2 Objectives To describe working conditions in the late 1800's To trace the beginnings of the labor movementTo evaluate union setbacks and significant strikesTo describe the founding of the American Federation of Labor
3 1. Why were workers discontented with working conditions in the late 1800’s? Business owners tried to run businesses as cheaply as possible and sacrificed workers’ safety or didn’t provide workers with the necessary equipment they needed. Workers were often paid very low wages. Many workers toiled in Sweatshops, which were places where workers labored long hours under poor conditions.
5 WORKERS HAD POOR CONDITIONS Workers routinely worked 6 or 7 days a week, had no vacations, no sick leave, and no compensation for injuriesInjuries were common – In 1882, an average of 675 workers were killed PER WEEK on the job
6 Workers try to improve working conditions Discontented workers joined together to improve their lives by forming labor unions-groups of workers that negotiated with business owners to obtain better wages and working conditions.
7 LABOR UNIONS EMERGEAs conditions for laborers worsened, workers realized they needed to organizeThe first large-scale national organization of workers was the National Labor Union in 1866The Colored National Labor Union followed
8 CRAFT UNIONS Craft Unions were unions of workers in a skilled trade Samuel Gompers led the Cigar Makers’ International Union to join with other craft unions in 1886Gompers became president of the American Federation of Labor (AFL)He focused on collective bargaining to improve conditions, wages and hours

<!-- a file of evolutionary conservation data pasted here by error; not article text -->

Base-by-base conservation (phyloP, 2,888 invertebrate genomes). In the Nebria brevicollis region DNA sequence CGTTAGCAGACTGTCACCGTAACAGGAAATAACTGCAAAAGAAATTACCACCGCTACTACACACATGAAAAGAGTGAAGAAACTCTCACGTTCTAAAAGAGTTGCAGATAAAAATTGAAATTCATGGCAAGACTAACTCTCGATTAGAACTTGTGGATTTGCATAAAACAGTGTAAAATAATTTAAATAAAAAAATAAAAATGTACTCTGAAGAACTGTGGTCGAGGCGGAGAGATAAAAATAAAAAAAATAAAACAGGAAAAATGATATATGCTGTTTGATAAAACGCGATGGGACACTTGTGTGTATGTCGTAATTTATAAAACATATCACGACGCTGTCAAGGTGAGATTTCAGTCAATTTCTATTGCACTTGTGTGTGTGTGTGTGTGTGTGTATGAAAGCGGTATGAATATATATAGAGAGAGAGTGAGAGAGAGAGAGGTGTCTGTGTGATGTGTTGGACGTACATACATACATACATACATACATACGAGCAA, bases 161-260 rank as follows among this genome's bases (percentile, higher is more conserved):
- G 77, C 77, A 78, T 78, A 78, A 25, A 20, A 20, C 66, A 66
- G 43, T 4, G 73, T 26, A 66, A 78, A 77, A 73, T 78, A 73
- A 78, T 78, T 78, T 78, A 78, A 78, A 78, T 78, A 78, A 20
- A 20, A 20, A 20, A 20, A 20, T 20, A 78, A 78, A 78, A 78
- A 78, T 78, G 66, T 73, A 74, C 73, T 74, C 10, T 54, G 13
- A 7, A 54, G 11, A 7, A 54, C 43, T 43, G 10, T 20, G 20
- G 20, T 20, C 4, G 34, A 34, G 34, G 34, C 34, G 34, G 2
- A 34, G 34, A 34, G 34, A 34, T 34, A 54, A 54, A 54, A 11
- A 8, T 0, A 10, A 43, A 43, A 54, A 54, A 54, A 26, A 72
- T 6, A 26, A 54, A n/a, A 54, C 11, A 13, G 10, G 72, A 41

9 2. What was the Knights of labor? The Knights of Labor was a Loose federation of workersfrom many different trades. Even women were allowedto join. They inspired many people to join their cause.The Knights of Labor allowed women andAfrican Americans to join their union.
10 What were the affects of the depression of 1873 for workers? Millions of workers took pay cuts, and about 1/5 lost their jobs.During the Panic of1873 hundreds of banksclosed.
11 3. What caused the Railroad Strike of 1877? Two railroad strikes, one in 1877 and one in1884-5, showed how angry workers could become. In 1877, The B & O Railroad declared a 10% wage cut for workers. Workers refused to run the trains. This was the first labor union strike in the U.S.
12 4. How did the Railroad Strike of 1877 end? As the news spread of the strike, workers in many cities and in other industries joined in. This threw the country into turmoil. In several cities, state militia battled angry mobs. President Rutherford B. Hayes called out federal troops to end the strike. Dozens of people were killed.
13 STRIKES TURN VIOLENTSeveral strikes turned deadly in the late 19th century as workers and owners clashedThe Great Strike of 1877: Workers for the Baltimore and Ohio Railroad struck to protest wage cutsOther rail workers across the country struck in sympathyFederal troops were called in to end the strike
14 Why did business and government leaders fear labor unions? Business leaders feared that labor unions would spread about socialism and anarchism.